Have a conversation with anyone – you will be ready to talk to patient natives who are used to conversing with foreigners for now
Have a conversation about anything – like I said at the start, this level means so much more than always talking about the weather, but you can still talk about many topics. The trick is that you have to be prepared to talk about that, and study the vocabulary in advance. Conversations about random topics come later.
Have perfect conversations. They will be messy right now, but you will be able to convey a lot of ideas.
Produce grammatically correct sentences. Our goal at the A2 level is communication, and this requires some “Tarzan” sentences. I’d recommend tidying up your grammar at the B levels, not before.
Understand the radio or news. You can start to enjoy cartoons or material made for learners.

So it looks like the bare minimum to be able to have some fun with the language, patient native-speakers being key. Benny says you can't listen to the news yet at this level, but I would disagree. If a learner is familiar with national or international news already, I think a lot of the news can be understood.

Interested to read more responses.
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Spoonary
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Re: The Free and Legal Challenge- Discussion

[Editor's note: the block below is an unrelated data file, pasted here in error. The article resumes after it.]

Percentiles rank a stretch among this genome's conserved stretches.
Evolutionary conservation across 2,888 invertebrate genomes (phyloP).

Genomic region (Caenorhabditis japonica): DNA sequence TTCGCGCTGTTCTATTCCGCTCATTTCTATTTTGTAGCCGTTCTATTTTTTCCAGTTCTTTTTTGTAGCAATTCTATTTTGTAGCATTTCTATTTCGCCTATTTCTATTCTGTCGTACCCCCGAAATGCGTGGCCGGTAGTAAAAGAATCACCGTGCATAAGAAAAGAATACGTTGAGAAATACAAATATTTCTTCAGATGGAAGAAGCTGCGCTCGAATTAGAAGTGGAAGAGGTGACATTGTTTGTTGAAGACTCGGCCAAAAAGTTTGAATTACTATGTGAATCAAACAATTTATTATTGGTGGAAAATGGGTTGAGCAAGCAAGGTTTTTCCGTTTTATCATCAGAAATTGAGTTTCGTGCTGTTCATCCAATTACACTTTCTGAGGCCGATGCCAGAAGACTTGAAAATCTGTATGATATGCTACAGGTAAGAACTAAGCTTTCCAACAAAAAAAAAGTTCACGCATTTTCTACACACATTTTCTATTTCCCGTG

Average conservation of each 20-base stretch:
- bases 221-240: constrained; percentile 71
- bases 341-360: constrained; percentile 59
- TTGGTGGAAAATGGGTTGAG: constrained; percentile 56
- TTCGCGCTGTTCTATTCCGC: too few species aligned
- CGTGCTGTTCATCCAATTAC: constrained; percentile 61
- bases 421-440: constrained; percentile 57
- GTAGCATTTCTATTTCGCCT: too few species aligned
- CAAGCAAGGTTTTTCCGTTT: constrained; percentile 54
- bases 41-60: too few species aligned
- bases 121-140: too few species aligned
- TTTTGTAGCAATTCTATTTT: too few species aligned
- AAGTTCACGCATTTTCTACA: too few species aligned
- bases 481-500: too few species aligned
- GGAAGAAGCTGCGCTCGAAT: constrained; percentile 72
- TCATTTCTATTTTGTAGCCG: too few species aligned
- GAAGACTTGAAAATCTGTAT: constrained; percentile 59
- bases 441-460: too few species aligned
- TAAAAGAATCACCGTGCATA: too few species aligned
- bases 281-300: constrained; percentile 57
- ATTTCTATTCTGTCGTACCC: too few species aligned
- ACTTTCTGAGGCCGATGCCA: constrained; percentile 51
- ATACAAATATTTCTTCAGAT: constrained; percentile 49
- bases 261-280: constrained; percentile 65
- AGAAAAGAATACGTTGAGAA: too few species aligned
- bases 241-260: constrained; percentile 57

Postby Spoonary » Sun Feb 25, 2018 10:56 pm

Thank you for that post, Iguanamon. Putting those oh-so-general A2 descriptions in context really helps. Also, good old Benny to the rescue! I used to follow him pretty closely actually, until I noticed the limited scope of his methods and stopped. :roll: Still, it's in these early stages of language learning that his advice is most useful, so thank you for reminding me he exists :P
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kujichagulia
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Re: The Free and Legal Challenge- Discussion

Postby kujichagulia » Mon Feb 26, 2018 3:15 am

This challenge is so "iguanamon" it's not even funny. :lol:

I'd love to do this challenge! I already do the FLC route to an extent with my Portuguese studies (DLI, some YouTube-only videos, internet radio, news articles and blogs online, podcasts, etc.) and to a lesser extent with my Japanese studies. The less money spent, the better. So this challenge is definitely up my wheelhouse!

I've always been fascinated by how far a person can go using free resources to learn a language. Learning a language without having to spend tons of money opens doors for many people in the world.